City girl, 11, left wounded, plenty angry 'He's a bad person,' she says of gunman

June 17, 1992|By John Rivera | John Rivera,Staff Writer

Ebony Briscoe is angry. The 11-year-old West Baltimore girl wants to know who shot her and why.

Ebony was waiting in line for a snow cone Monday evening when she heard a flurry of gunfire.

She managed to push her little sister to the ground.

But before Ebony could duck, she was struck in the back by a bullet.

"He's a bad person," Ebony says of her unknown assailant.

She was one of three people wounded Monday when three men drove up and sprayed the corner of Riggs and Arlington avenues with 13 bullets in what police describe as a drug-related shooting.

One man, who police believe was the intended victim, was shot in the foot.

Another man was grazed by a bullet between the eyes.

The three gunmen remained unidentified and at large last night.

Ebony is the 16th child under the age of 15 to be wounded by gunfire in Baltimore this year.

She was at least the fifth to be hit by a stray bullet.

"She has a little attitude. She's mad. She's upset that she got shot," said her mother, Valerie Green, after taking Ebony home from the Maryland Shock Trauma Center yesterday afternoon.

The bullet is still lodged in Ebony's back.

"She said, 'Mom, my body is going to be messed up.' I said, 'You'll heal up,' " her mother said.

Mrs. Green, a liquor store cashier, and her husband, James, a chef, said Ebony has a lot to live for.

She is a good student and entering the sixth grade at Father Charles A. Hall Middle School.

Ebony loves science -- her favorite television programs are Discovery Channel and National Geographic specials -- and someday hopes to become a veterinarian.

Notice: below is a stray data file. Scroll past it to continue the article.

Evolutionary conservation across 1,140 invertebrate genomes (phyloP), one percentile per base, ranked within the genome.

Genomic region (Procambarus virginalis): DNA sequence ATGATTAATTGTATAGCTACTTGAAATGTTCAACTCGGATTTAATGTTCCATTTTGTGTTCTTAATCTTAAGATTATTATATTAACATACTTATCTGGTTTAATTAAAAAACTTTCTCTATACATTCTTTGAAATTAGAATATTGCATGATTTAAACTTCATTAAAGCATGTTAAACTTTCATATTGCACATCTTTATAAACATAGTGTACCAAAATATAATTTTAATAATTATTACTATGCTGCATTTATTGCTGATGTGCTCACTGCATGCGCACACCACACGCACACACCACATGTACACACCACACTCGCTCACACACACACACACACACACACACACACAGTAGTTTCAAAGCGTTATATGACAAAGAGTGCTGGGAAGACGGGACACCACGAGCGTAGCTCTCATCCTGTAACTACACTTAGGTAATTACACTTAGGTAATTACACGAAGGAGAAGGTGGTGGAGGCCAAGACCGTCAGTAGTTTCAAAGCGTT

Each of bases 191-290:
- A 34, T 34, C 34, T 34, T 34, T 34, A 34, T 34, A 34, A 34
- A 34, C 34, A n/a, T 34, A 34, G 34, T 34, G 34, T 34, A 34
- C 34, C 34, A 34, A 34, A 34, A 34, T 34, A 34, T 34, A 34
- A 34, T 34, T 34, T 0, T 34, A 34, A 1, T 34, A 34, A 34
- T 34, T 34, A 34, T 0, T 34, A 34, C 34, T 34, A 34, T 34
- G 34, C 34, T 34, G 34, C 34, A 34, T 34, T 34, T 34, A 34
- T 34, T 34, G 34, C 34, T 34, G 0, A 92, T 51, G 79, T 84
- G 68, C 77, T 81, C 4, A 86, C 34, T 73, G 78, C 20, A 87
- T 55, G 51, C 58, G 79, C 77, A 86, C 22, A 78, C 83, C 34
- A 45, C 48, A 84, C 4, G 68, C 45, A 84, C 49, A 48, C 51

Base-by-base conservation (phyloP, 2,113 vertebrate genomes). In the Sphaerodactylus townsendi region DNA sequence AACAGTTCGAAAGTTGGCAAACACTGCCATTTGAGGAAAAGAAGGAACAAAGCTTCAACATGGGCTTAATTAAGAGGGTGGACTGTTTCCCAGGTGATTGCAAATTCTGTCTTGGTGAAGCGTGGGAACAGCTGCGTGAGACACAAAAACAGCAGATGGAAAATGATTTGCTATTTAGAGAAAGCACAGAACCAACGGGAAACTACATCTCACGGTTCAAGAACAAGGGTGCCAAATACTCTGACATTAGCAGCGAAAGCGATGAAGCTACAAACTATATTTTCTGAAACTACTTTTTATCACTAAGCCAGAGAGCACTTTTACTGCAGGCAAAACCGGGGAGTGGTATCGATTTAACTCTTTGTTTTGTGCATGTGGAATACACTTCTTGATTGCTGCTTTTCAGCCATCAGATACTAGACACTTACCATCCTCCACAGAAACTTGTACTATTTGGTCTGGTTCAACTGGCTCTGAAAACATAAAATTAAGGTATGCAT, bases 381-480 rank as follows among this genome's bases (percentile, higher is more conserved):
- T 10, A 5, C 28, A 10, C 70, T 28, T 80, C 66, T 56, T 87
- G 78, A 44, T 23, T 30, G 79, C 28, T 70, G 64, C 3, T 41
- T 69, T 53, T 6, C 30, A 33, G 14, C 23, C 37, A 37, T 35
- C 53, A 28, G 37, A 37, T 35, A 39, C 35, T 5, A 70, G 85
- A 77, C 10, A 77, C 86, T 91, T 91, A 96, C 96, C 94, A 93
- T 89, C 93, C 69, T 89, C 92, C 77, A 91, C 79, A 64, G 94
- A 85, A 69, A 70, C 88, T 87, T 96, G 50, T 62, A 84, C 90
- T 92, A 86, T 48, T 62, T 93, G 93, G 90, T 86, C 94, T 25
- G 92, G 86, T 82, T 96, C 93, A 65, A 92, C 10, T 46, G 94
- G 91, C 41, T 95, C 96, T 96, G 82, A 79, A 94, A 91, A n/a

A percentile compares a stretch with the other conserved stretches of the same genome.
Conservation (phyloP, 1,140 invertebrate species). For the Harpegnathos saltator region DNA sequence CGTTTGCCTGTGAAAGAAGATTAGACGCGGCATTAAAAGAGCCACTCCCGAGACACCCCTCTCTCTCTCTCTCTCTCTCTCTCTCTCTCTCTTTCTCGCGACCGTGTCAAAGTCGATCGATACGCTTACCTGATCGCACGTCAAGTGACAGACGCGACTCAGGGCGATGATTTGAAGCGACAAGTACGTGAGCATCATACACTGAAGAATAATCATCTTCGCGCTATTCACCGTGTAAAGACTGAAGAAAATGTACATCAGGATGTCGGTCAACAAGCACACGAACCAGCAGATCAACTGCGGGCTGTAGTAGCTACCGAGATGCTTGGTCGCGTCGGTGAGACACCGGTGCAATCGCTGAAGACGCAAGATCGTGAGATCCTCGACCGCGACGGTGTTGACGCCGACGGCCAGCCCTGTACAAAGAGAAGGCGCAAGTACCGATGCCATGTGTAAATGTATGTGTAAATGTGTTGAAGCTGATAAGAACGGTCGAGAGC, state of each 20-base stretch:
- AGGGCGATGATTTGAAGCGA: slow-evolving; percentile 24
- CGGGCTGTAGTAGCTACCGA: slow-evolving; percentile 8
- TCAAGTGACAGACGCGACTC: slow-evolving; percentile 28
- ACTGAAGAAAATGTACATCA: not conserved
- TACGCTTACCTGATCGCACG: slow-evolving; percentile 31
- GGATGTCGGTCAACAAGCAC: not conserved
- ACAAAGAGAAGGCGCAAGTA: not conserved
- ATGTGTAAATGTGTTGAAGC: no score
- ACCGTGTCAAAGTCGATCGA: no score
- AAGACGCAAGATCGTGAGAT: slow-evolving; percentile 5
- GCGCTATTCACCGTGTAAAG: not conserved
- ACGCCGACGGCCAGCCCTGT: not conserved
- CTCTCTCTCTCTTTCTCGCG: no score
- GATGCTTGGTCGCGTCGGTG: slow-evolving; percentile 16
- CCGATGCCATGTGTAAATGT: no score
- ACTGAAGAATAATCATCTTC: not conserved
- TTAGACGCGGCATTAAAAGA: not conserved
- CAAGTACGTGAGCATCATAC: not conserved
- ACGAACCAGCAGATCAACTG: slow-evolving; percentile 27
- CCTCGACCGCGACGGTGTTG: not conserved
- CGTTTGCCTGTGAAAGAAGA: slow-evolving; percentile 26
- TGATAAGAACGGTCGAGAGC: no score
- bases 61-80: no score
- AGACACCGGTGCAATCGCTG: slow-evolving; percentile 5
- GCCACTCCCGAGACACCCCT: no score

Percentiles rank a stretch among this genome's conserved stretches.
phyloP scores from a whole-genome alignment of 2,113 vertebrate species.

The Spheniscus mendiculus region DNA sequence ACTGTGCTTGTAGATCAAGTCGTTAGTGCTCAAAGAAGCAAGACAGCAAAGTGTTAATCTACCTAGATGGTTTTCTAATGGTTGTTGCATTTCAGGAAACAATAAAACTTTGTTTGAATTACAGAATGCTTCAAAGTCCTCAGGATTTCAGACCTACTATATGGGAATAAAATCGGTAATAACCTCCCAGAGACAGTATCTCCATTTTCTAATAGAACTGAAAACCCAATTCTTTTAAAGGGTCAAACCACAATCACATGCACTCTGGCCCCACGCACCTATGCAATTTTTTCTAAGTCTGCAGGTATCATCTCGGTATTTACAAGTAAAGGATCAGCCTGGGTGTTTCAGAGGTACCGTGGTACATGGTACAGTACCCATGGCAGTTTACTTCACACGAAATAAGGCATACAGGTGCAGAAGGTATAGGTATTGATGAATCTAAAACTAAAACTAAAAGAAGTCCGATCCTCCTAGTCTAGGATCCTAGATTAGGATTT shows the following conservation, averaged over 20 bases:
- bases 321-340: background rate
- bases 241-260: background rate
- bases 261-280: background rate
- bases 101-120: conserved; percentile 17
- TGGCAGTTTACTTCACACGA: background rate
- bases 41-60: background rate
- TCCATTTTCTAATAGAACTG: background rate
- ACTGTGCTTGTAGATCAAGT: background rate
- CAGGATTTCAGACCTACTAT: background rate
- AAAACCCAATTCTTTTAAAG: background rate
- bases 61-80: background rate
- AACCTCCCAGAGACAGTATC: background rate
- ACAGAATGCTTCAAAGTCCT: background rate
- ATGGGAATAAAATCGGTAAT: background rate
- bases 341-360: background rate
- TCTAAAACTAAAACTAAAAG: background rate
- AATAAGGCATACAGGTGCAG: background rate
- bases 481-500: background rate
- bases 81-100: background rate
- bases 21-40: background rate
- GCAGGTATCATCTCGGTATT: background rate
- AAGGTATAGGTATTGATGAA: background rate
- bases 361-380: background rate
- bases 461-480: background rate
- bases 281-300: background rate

One stray bullet almost ended her dreams.

Ebony and her sister, Ashley, 7, were walking with their mother to their home in the 1600 block of McCulloh St. about 8:30 p.m. Monday when the girls asked if they could get a snow cone.

Mrs. Green told them she would wait across the street and down the block a bit.

The two girls approached a corner house, which was crowded with neighborhood children waiting to buy the cold treats from the family inside.

"And before you know it, the bullets were flying," Mrs. Green said.

"I saw these people running down the street," Ebony said in a tremulous voice, a hospital bracelet still around her wrist. "And then I tried to get off the steps. And I told my sister to get down." Ebony pushed Ashley to make sure.

"And that's when I felt it back here, and I felt it bleeding," Ebony said, gesturing to her wound.

Mrs. Green heard the shots and came running.

"Before I could get there, the little one came running up to me saying her sister had been shot," she said.

When Mrs. Green went to Ebony, Ebony got up from where she had been sitting. "And she said, 'I'm shot, Mom!' "

The mother sat on the ground with her daughter and held her.

"She didn't cry or anything, she was so calm," Mrs. Green said. "Everyone else was falling out and crying. But she just sat there. She wasso brave."

Gunfire is not uncommon in the neighborhood.

Mrs. Green noted that Ervine Harris, a 19-year-old pregnant woman, was hit by a random bullet and killed 10 days ago just three blocks from the corner where Ebony was shot.

In that shooting, a gunman sprayed the 1100 and 1200 blocks of Myrtle Ave. with bullets. Two people were wounded, one a 14-year-old girl.

In Monday's shooting, Mrs. Green said it was surprising that more children were not hit.

"It's a crowded corner, because there's a house that sells frozen cups and snow balls. Every summer the house sells them, so it's common that a lot of children will be around there," she said.

"It's a shame that [the gunmen] don't care who's in the way," Mrs. Green said. "They don't have respect for little children, none whatsoever. . . . Just to go get a frozen cup, you have to go through something like this. It's like Gunsmoke, a western town or something."

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